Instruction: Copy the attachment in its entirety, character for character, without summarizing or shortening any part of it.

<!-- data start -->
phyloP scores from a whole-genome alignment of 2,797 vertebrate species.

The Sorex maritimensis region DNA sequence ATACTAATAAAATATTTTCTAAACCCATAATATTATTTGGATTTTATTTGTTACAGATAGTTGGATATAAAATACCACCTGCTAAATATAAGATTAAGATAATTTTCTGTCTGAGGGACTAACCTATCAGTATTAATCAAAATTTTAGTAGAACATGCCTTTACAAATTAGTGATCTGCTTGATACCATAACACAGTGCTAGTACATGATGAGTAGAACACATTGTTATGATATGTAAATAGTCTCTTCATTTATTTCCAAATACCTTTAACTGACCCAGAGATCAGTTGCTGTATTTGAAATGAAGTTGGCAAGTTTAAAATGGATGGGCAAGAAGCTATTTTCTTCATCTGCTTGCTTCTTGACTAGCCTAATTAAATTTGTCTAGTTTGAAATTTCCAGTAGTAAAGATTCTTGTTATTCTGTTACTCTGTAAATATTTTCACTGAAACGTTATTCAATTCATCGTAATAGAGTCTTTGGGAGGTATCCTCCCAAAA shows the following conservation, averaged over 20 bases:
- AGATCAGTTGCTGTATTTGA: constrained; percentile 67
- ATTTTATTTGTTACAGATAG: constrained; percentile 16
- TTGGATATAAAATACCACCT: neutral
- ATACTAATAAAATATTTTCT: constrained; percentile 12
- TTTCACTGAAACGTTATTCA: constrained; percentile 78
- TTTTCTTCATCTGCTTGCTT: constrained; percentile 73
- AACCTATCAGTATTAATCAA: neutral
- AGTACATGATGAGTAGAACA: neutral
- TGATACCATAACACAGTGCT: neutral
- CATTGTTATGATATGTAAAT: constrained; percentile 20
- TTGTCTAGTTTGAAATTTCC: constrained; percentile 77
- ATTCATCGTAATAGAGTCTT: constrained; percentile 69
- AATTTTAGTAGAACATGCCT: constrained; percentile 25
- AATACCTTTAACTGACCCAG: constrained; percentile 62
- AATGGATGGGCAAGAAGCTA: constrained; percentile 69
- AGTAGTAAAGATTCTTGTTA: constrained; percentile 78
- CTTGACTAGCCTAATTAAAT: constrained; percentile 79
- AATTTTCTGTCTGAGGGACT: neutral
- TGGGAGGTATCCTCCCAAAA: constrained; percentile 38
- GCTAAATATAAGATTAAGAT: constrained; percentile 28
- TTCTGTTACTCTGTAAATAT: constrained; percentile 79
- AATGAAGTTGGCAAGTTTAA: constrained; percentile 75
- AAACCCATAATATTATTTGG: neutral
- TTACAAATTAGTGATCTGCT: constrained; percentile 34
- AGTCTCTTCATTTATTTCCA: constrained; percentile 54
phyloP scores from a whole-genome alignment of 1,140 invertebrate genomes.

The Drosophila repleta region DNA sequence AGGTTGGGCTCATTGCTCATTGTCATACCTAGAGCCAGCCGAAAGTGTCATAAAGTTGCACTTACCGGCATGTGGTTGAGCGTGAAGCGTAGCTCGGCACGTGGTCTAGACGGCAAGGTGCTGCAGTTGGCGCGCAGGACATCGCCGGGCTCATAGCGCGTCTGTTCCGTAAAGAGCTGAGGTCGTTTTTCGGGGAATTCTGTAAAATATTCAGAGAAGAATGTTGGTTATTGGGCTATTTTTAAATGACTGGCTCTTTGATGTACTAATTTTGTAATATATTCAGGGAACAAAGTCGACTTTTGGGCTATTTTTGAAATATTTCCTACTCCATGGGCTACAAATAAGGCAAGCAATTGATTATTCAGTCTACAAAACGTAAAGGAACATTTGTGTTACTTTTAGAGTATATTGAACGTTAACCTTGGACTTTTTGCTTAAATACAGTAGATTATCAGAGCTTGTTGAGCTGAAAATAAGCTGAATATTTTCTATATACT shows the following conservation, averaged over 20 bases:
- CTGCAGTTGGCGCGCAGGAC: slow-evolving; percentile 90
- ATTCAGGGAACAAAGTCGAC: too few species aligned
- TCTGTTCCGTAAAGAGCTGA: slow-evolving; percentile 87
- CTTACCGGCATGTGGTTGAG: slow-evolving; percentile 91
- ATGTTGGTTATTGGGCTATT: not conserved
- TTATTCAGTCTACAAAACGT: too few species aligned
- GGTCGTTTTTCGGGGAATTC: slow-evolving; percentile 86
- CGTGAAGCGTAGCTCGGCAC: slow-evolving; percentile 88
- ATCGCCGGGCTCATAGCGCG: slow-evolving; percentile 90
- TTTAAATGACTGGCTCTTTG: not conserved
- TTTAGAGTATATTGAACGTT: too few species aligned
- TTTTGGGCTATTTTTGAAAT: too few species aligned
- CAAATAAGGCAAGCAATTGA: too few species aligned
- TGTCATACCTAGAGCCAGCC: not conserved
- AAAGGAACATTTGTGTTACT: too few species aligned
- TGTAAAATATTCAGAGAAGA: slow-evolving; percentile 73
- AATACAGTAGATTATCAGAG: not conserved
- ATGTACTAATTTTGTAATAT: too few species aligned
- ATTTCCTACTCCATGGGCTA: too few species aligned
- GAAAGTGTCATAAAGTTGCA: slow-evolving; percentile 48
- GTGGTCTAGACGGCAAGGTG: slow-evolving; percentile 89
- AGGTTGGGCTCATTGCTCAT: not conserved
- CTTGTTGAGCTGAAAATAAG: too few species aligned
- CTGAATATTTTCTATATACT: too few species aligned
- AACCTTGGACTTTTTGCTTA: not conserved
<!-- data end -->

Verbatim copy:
phyloP scores from a whole-genome alignment of 2,797 vertebrate species.

The Sorex maritimensis region DNA sequence ATACTAATAAAATATTTTCTAAACCCATAATATTATTTGGATTTTATTTGTTACAGATAGTTGGATATAAAATACCACCTGCTAAATATAAGATTAAGATAATTTTCTGTCTGAGGGACTAACCTATCAGTATTAATCAAAATTTTAGTAGAACATGCCTTTACAAATTAGTGATCTGCTTGATACCATAACACAGTGCTAGTACATGATGAGTAGAACACATTGTTATGATATGTAAATAGTCTCTTCATTTATTTCCAAATACCTTTAACTGACCCAGAGATCAGTTGCTGTATTTGAAATGAAGTTGGCAAGTTTAAAATGGATGGGCAAGAAGCTATTTTCTTCATCTGCTTGCTTCTTGACTAGCCTAATTAAATTTGTCTAGTTTGAAATTTCCAGTAGTAAAGATTCTTGTTATTCTGTTACTCTGTAAATATTTTCACTGAAACGTTATTCAATTCATCGTAATAGAGTCTTTGGGAGGTATCCTCCCAAAA shows the following conservation, averaged over 20 bases:
- AGATCAGTTGCTGTATTTGA: constrained; percentile 67
- ATTTTATTTGTTACAGATAG: constrained; percentile 16
- TTGGATATAAAATACCACCT: neutral
- ATACTAATAAAATATTTTCT: constrained; percentile 12
- TTTCACTGAAACGTTATTCA: constrained; percentile 78
- TTTTCTTCATCTGCTTGCTT: constrained; percentile 73
- AACCTATCAGTATTAATCAA: neutral
- AGTACATGATGAGTAGAACA: neutral
- TGATACCATAACACAGTGCT: neutral
- CATTGTTATGATATGTAAAT: constrained; percentile 20
- TTGTCTAGTTTGAAATTTCC: constrained; percentile 77
- ATTCATCGTAATAGAGTCTT: constrained; percentile 69
- AATTTTAGTAGAACATGCCT: constrained; percentile 25
- AATACCTTTAACTGACCCAG: constrained; percentile 62
- AATGGATGGGCAAGAAGCTA: constrained; percentile 69
- AGTAGTAAAGATTCTTGTTA: constrained; percentile 78
- CTTGACTAGCCTAATTAAAT: constrained; percentile 79
- AATTTTCTGTCTGAGGGACT: neutral
- TGGGAGGTATCCTCCCAAAA: constrained; percentile 38
- GCTAAATATAAGATTAAGAT: constrained; percentile 28
- TTCTGTTACTCTGTAAATAT: constrained; percentile 79
- AATGAAGTTGGCAAGTTTAA: constrained; percentile 75
- AAACCCATAATATTATTTGG: neutral
- TTACAAATTAGTGATCTGCT: constrained; percentile 34
- AGTCTCTTCATTTATTTCCA: constrained; percentile 54
phyloP scores from a whole-genome alignment of 1,140 invertebrate genomes.

The Drosophila repleta region DNA sequence AGGTTGGGCTCATTGCTCATTGTCATACCTAGAGCCAGCCGAAAGTGTCATAAAGTTGCACTTACCGGCATGTGGTTGAGCGTGAAGCGTAGCTCGGCACGTGGTCTAGACGGCAAGGTGCTGCAGTTGGCGCGCAGGACATCGCCGGGCTCATAGCGCGTCTGTTCCGTAAAGAGCTGAGGTCGTTTTTCGGGGAATTCTGTAAAATATTCAGAGAAGAATGTTGGTTATTGGGCTATTTTTAAATGACTGGCTCTTTGATGTACTAATTTTGTAATATATTCAGGGAACAAAGTCGACTTTTGGGCTATTTTTGAAATATTTCCTACTCCATGGGCTACAAATAAGGCAAGCAATTGATTATTCAGTCTACAAAACGTAAAGGAACATTTGTGTTACTTTTAGAGTATATTGAACGTTAACCTTGGACTTTTTGCTTAAATACAGTAGATTATCAGAGCTTGTTGAGCTGAAAATAAGCTGAATATTTTCTATATACT shows the following conservation, averaged over 20 bases:
- CTGCAGTTGGCGCGCAGGAC: slow-evolving; percentile 90
- ATTCAGGGAACAAAGTCGAC: too few species aligned
- TCTGTTCCGTAAAGAGCTGA: slow-evolving; percentile 87
- CTTACCGGCATGTGGTTGAG: slow-evolving; percentile 91
- ATGTTGGTTATTGGGCTATT: not conserved
- TTATTCAGTCTACAAAACGT: too few species aligned
- GGTCGTTTTTCGGGGAATTC: slow-evolving; percentile 86
- CGTGAAGCGTAGCTCGGCAC: slow-evolving; percentile 88
- ATCGCCGGGCTCATAGCGCG: slow-evolving; percentile 90
- TTTAAATGACTGGCTCTTTG: not conserved
- TTTAGAGTATATTGAACGTT: too few species aligned
- TTTTGGGCTATTTTTGAAAT: too few species aligned
- CAAATAAGGCAAGCAATTGA: too few species aligned
- TGTCATACCTAGAGCCAGCC: not conserved
- AAAGGAACATTTGTGTTACT: too few species aligned
- TGTAAAATATTCAGAGAAGA: slow-evolving; percentile 73
- AATACAGTAGATTATCAGAG: not conserved
- ATGTACTAATTTTGTAATAT: too few species aligned
- ATTTCCTACTCCATGGGCTA: too few species aligned
- GAAAGTGTCATAAAGTTGCA: slow-evolving; percentile 48
- GTGGTCTAGACGGCAAGGTG: slow-evolving; percentile 89
- AGGTTGGGCTCATTGCTCAT: not conserved
- CTTGTTGAGCTGAAAATAAG: too few species aligned
- CTGAATATTTTCTATATACT: too few species aligned
- AACCTTGGACTTTTTGCTTA: not conserved